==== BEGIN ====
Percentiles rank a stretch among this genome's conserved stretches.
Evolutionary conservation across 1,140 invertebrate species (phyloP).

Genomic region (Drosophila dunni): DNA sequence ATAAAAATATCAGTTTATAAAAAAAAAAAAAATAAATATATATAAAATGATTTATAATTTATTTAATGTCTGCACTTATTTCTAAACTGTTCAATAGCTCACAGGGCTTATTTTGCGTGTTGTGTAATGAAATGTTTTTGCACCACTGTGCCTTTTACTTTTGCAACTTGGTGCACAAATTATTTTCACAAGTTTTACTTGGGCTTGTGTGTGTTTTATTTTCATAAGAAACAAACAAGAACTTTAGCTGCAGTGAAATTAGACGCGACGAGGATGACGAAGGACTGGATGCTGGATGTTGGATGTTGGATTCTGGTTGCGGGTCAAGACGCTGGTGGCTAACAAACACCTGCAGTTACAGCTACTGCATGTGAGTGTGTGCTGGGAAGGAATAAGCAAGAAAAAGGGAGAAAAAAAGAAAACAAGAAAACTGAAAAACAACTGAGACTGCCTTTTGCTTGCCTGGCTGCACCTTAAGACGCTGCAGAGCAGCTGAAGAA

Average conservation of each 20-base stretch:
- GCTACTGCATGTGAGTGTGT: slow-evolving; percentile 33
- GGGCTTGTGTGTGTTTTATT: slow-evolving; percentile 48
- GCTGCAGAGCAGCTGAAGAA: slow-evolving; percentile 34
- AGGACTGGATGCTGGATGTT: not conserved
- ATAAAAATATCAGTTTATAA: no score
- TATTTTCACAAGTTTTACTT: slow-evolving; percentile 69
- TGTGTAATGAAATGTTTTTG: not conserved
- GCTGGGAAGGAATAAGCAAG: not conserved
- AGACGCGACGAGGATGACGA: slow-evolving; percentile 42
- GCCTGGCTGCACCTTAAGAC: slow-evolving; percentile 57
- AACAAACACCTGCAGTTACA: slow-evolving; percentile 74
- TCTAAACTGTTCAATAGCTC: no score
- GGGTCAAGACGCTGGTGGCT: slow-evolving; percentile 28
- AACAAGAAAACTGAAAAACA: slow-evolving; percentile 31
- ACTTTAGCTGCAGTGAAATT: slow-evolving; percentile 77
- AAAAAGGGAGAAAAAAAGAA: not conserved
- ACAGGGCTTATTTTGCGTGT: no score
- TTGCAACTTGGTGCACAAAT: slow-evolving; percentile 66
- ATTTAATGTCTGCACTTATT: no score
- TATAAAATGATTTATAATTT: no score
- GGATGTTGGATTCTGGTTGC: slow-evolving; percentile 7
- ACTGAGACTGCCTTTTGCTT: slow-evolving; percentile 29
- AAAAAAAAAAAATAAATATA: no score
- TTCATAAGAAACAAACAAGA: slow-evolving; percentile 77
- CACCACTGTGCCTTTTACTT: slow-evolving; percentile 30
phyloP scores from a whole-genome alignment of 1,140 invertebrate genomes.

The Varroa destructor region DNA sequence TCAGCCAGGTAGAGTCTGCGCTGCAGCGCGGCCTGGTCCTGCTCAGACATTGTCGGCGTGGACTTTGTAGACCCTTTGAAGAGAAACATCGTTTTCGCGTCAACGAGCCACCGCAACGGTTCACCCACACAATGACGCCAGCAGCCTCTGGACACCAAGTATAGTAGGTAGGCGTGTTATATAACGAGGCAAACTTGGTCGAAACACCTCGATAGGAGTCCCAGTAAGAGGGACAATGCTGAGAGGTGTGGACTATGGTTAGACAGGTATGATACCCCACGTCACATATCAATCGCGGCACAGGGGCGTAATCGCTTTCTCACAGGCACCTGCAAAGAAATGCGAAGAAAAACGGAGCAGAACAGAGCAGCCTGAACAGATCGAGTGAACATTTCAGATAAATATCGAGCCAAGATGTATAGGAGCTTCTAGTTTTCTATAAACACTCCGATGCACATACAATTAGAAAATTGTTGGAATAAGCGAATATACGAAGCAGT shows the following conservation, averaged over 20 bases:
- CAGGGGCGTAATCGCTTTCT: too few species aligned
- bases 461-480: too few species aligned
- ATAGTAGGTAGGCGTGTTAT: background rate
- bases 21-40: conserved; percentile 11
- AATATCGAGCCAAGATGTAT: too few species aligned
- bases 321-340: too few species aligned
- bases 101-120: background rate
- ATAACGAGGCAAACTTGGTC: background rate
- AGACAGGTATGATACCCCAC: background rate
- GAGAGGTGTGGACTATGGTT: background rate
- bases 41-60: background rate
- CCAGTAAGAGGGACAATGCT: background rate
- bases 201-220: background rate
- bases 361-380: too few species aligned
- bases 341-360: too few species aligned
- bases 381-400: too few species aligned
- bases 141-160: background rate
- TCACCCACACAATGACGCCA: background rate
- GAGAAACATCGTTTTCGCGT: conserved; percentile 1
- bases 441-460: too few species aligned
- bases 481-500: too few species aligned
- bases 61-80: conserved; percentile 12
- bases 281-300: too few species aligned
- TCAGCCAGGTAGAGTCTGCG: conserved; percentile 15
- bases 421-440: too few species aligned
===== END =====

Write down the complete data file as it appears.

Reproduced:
Percentiles rank a stretch among this genome's conserved stretches.
Evolutionary conservation across 1,140 invertebrate species (phyloP).

Genomic region (Drosophila dunni): DNA sequence ATAAAAATATCAGTTTATAAAAAAAAAAAAAATAAATATATATAAAATGATTTATAATTTATTTAATGTCTGCACTTATTTCTAAACTGTTCAATAGCTCACAGGGCTTATTTTGCGTGTTGTGTAATGAAATGTTTTTGCACCACTGTGCCTTTTACTTTTGCAACTTGGTGCACAAATTATTTTCACAAGTTTTACTTGGGCTTGTGTGTGTTTTATTTTCATAAGAAACAAACAAGAACTTTAGCTGCAGTGAAATTAGACGCGACGAGGATGACGAAGGACTGGATGCTGGATGTTGGATGTTGGATTCTGGTTGCGGGTCAAGACGCTGGTGGCTAACAAACACCTGCAGTTACAGCTACTGCATGTGAGTGTGTGCTGGGAAGGAATAAGCAAGAAAAAGGGAGAAAAAAAGAAAACAAGAAAACTGAAAAACAACTGAGACTGCCTTTTGCTTGCCTGGCTGCACCTTAAGACGCTGCAGAGCAGCTGAAGAA

Average conservation of each 20-base stretch:
- GCTACTGCATGTGAGTGTGT: slow-evolving; percentile 33
- GGGCTTGTGTGTGTTTTATT: slow-evolving; percentile 48
- GCTGCAGAGCAGCTGAAGAA: slow-evolving; percentile 34
- AGGACTGGATGCTGGATGTT: not conserved
- ATAAAAATATCAGTTTATAA: no score
- TATTTTCACAAGTTTTACTT: slow-evolving; percentile 69
- TGTGTAATGAAATGTTTTTG: not conserved
- GCTGGGAAGGAATAAGCAAG: not conserved
- AGACGCGACGAGGATGACGA: slow-evolving; percentile 42
- GCCTGGCTGCACCTTAAGAC: slow-evolving; percentile 57
- AACAAACACCTGCAGTTACA: slow-evolving; percentile 74
- TCTAAACTGTTCAATAGCTC: no score
- GGGTCAAGACGCTGGTGGCT: slow-evolving; percentile 28
- AACAAGAAAACTGAAAAACA: slow-evolving; percentile 31
- ACTTTAGCTGCAGTGAAATT: slow-evolving; percentile 77
- AAAAAGGGAGAAAAAAAGAA: not conserved
- ACAGGGCTTATTTTGCGTGT: no score
- TTGCAACTTGGTGCACAAAT: slow-evolving; percentile 66
- ATTTAATGTCTGCACTTATT: no score
- TATAAAATGATTTATAATTT: no score
- GGATGTTGGATTCTGGTTGC: slow-evolving; percentile 7
- ACTGAGACTGCCTTTTGCTT: slow-evolving; percentile 29
- AAAAAAAAAAAATAAATATA: no score
- TTCATAAGAAACAAACAAGA: slow-evolving; percentile 77
- CACCACTGTGCCTTTTACTT: slow-evolving; percentile 30
phyloP scores from a whole-genome alignment of 1,140 invertebrate genomes.

The Varroa destructor region DNA sequence TCAGCCAGGTAGAGTCTGCGCTGCAGCGCGGCCTGGTCCTGCTCAGACATTGTCGGCGTGGACTTTGTAGACCCTTTGAAGAGAAACATCGTTTTCGCGTCAACGAGCCACCGCAACGGTTCACCCACACAATGACGCCAGCAGCCTCTGGACACCAAGTATAGTAGGTAGGCGTGTTATATAACGAGGCAAACTTGGTCGAAACACCTCGATAGGAGTCCCAGTAAGAGGGACAATGCTGAGAGGTGTGGACTATGGTTAGACAGGTATGATACCCCACGTCACATATCAATCGCGGCACAGGGGCGTAATCGCTTTCTCACAGGCACCTGCAAAGAAATGCGAAGAAAAACGGAGCAGAACAGAGCAGCCTGAACAGATCGAGTGAACATTTCAGATAAATATCGAGCCAAGATGTATAGGAGCTTCTAGTTTTCTATAAACACTCCGATGCACATACAATTAGAAAATTGTTGGAATAAGCGAATATACGAAGCAGT shows the following conservation, averaged over 20 bases:
- CAGGGGCGTAATCGCTTTCT: too few species aligned
- bases 461-480: too few species aligned
- ATAGTAGGTAGGCGTGTTAT: background rate
- bases 21-40: conserved; percentile 11
- AATATCGAGCCAAGATGTAT: too few species aligned
- bases 321-340: too few species aligned
- bases 101-120: background rate
- ATAACGAGGCAAACTTGGTC: background rate
- AGACAGGTATGATACCCCAC: background rate
- GAGAGGTGTGGACTATGGTT: background rate
- bases 41-60: background rate
- CCAGTAAGAGGGACAATGCT: background rate
- bases 201-220: background rate
- bases 361-380: too few species aligned
- bases 341-360: too few species aligned
- bases 381-400: too few species aligned
- bases 141-160: background rate
- TCACCCACACAATGACGCCA: background rate
- GAGAAACATCGTTTTCGCGT: conserved; percentile 1
- bases 441-460: too few species aligned
- bases 481-500: too few species aligned
- bases 61-80: conserved; percentile 12
- bases 281-300: too few species aligned
- TCAGCCAGGTAGAGTCTGCG: conserved; percentile 15
- bases 421-440: too few species aligned